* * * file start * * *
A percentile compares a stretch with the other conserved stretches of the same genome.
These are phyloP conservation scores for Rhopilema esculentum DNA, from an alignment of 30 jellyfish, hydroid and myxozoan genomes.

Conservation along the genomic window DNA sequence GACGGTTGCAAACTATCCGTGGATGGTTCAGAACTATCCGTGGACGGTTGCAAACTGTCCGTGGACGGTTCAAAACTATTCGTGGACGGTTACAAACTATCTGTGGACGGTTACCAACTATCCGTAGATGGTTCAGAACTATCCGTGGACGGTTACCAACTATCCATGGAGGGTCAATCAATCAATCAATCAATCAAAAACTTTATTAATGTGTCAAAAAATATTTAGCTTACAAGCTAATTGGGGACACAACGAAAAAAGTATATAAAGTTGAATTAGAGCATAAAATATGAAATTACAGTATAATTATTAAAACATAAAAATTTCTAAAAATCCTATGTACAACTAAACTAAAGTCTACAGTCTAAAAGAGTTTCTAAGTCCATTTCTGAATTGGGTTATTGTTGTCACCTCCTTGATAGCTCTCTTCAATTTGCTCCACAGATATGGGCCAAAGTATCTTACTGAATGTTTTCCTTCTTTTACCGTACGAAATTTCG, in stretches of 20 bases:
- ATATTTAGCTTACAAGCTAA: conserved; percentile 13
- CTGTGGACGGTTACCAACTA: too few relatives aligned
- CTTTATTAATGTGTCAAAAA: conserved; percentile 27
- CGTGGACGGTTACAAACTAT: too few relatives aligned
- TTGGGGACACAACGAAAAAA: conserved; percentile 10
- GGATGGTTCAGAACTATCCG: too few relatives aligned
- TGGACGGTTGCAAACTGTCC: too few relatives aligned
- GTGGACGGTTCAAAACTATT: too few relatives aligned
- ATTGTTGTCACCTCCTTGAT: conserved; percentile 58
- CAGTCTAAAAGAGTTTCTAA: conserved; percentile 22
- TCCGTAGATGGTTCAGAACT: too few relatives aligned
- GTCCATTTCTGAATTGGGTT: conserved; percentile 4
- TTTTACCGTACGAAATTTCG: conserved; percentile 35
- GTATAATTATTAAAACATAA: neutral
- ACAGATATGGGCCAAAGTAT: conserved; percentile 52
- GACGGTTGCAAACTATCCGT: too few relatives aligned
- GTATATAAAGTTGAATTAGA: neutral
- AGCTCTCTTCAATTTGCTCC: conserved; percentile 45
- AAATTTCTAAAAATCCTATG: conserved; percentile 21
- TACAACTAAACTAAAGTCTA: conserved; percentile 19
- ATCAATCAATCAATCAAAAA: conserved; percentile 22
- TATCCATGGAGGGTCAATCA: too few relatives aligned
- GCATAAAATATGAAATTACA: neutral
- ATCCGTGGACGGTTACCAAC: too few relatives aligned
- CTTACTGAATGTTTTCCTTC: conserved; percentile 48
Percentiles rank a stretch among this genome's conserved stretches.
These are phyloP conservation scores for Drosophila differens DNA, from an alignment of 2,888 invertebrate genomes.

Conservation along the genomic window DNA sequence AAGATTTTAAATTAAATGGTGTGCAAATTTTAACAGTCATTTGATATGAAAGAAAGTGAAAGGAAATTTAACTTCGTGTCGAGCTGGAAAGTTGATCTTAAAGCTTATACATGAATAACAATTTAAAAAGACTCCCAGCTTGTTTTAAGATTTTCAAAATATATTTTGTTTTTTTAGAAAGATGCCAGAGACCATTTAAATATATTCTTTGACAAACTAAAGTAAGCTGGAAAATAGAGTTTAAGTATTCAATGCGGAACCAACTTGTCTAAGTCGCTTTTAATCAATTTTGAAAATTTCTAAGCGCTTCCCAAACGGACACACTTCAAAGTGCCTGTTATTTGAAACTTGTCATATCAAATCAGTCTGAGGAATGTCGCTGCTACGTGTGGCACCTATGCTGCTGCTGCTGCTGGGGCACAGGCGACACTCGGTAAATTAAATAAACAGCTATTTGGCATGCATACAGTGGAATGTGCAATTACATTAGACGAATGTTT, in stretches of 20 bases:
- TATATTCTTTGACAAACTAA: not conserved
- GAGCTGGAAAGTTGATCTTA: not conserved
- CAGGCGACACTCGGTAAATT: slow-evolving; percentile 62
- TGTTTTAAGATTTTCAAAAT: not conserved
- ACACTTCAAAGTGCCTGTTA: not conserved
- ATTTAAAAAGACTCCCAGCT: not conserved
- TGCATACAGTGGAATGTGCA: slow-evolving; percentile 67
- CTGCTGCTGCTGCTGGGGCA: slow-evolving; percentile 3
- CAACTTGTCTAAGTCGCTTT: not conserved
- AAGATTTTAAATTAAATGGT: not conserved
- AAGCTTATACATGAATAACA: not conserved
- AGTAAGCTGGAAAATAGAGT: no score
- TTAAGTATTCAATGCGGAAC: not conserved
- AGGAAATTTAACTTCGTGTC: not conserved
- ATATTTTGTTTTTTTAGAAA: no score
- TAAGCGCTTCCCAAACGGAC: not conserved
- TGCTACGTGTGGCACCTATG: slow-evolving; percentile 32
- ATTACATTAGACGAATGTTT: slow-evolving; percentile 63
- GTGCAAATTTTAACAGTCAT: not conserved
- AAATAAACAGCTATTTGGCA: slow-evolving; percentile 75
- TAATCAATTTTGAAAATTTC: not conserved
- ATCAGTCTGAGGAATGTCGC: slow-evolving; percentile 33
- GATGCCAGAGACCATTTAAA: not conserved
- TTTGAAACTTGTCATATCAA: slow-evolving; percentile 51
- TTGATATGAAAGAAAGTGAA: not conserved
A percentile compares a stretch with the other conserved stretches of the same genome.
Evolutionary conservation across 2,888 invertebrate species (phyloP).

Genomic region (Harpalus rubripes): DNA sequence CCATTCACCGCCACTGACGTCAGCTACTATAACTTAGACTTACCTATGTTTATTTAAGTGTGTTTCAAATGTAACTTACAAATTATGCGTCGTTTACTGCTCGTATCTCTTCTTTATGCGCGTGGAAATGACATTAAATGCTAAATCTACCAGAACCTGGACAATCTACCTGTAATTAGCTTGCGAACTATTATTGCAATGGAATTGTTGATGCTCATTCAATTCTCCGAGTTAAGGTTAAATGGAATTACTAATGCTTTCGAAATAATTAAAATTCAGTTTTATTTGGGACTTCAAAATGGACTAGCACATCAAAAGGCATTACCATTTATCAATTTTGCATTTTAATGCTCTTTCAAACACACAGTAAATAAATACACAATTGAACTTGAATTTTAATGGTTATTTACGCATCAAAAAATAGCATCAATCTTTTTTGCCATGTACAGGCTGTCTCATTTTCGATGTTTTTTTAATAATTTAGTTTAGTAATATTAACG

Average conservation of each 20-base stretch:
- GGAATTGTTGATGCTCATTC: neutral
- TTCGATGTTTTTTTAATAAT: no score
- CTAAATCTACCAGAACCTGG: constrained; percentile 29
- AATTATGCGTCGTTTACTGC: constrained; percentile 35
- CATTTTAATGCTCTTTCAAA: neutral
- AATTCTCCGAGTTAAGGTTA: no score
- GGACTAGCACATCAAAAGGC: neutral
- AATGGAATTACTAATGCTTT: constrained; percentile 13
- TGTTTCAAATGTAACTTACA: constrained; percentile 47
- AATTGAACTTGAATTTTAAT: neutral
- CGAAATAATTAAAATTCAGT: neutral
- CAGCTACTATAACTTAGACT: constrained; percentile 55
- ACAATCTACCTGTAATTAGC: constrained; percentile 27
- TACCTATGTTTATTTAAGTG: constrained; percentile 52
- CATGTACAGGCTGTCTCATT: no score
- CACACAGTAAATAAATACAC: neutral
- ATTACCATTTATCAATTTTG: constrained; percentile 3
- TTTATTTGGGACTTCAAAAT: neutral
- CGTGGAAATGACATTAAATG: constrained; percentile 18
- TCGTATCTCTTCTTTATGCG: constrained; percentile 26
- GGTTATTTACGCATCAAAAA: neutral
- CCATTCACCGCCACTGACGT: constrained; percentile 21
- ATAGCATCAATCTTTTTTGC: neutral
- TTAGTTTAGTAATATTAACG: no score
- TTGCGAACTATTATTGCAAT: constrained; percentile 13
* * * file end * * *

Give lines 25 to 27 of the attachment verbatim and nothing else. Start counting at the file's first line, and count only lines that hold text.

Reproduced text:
- TATCCATGGAGGGTCAATCA: too few relatives aligned
- GCATAAAATATGAAATTACA: neutral
- ATCCGTGGACGGTTACCAAC: too few relatives aligned